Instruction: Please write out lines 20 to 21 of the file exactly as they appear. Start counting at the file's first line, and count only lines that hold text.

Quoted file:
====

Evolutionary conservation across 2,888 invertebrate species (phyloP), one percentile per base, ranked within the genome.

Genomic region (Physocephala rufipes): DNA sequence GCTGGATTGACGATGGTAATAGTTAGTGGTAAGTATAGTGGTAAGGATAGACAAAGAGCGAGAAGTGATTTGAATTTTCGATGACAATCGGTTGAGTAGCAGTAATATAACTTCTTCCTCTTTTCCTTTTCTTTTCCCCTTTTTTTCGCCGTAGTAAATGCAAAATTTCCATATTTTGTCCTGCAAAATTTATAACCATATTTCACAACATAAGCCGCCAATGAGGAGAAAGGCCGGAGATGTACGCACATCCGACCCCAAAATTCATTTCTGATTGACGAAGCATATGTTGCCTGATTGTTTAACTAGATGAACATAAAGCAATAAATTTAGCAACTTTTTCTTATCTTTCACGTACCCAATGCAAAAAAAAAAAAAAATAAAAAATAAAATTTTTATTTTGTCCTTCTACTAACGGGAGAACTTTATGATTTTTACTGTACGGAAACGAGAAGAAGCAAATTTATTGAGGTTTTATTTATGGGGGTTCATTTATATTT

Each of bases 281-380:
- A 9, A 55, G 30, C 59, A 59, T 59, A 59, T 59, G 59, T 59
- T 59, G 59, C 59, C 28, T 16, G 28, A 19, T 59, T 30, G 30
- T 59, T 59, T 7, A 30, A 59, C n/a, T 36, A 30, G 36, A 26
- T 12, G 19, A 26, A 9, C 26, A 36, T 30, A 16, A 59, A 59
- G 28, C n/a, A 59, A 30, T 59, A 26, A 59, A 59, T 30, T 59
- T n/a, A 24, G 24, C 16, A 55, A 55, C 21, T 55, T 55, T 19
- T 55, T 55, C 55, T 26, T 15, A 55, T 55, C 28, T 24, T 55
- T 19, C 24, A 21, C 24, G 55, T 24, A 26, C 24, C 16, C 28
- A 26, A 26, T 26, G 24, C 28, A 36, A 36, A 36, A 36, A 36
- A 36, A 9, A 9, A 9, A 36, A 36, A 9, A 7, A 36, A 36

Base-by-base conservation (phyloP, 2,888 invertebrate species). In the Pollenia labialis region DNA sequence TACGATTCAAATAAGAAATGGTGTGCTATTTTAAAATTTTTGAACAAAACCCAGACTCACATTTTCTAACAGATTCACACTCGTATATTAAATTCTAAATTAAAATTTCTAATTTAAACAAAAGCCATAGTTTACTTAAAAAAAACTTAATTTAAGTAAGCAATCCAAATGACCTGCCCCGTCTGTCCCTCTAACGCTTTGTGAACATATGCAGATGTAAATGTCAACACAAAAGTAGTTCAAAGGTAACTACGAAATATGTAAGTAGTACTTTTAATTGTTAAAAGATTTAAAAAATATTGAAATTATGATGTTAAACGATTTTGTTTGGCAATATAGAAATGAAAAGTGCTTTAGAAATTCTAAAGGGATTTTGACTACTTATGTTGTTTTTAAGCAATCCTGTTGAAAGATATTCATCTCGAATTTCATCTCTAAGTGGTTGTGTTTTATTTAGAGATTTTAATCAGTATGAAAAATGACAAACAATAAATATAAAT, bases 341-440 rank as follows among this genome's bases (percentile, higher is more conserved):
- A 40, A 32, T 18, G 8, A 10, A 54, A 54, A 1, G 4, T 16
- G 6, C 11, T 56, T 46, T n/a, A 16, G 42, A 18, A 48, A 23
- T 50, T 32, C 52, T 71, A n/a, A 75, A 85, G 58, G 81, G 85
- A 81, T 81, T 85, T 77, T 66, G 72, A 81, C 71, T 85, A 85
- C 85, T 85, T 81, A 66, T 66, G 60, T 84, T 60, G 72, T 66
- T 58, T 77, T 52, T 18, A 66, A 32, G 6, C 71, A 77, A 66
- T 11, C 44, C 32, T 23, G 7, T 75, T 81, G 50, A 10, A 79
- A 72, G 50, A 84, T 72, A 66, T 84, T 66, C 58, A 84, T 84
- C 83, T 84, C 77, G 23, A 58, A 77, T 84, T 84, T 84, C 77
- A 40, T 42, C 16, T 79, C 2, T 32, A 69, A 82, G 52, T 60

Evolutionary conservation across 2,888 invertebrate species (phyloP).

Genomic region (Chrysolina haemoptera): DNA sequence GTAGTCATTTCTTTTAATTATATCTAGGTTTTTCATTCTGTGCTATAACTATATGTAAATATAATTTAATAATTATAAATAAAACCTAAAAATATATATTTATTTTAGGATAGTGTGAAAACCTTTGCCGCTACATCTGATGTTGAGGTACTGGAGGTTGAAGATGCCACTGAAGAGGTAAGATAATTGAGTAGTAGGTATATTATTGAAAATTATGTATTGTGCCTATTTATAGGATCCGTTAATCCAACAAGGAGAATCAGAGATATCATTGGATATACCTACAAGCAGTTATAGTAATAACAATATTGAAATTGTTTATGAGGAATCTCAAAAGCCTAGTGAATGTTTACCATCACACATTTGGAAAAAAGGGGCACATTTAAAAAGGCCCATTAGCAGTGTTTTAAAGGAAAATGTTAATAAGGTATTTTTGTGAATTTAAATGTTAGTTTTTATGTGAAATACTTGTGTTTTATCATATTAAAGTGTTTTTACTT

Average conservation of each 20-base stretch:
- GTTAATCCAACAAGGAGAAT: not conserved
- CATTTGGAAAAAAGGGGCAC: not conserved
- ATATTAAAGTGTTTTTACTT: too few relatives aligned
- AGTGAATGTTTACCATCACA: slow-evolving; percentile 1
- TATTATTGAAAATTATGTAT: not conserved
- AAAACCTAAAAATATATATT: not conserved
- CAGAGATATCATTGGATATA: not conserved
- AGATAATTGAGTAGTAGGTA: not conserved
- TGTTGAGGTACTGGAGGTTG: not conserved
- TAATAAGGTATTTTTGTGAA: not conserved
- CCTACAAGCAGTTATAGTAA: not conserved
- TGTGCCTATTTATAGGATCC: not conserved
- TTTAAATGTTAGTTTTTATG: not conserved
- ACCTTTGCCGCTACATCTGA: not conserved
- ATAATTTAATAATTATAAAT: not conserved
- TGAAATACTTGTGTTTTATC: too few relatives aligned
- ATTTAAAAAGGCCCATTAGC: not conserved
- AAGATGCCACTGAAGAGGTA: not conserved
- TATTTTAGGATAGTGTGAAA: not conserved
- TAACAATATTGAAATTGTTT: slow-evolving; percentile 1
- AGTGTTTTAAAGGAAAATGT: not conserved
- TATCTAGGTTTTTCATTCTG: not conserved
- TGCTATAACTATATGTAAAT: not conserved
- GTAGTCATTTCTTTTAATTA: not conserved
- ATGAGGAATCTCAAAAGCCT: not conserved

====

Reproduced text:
- T 58, T 77, T 52, T 18, A 66, A 32, G 6, C 71, A 77, A 66
- T 11, C 44, C 32, T 23, G 7, T 75, T 81, G 50, A 10, A 79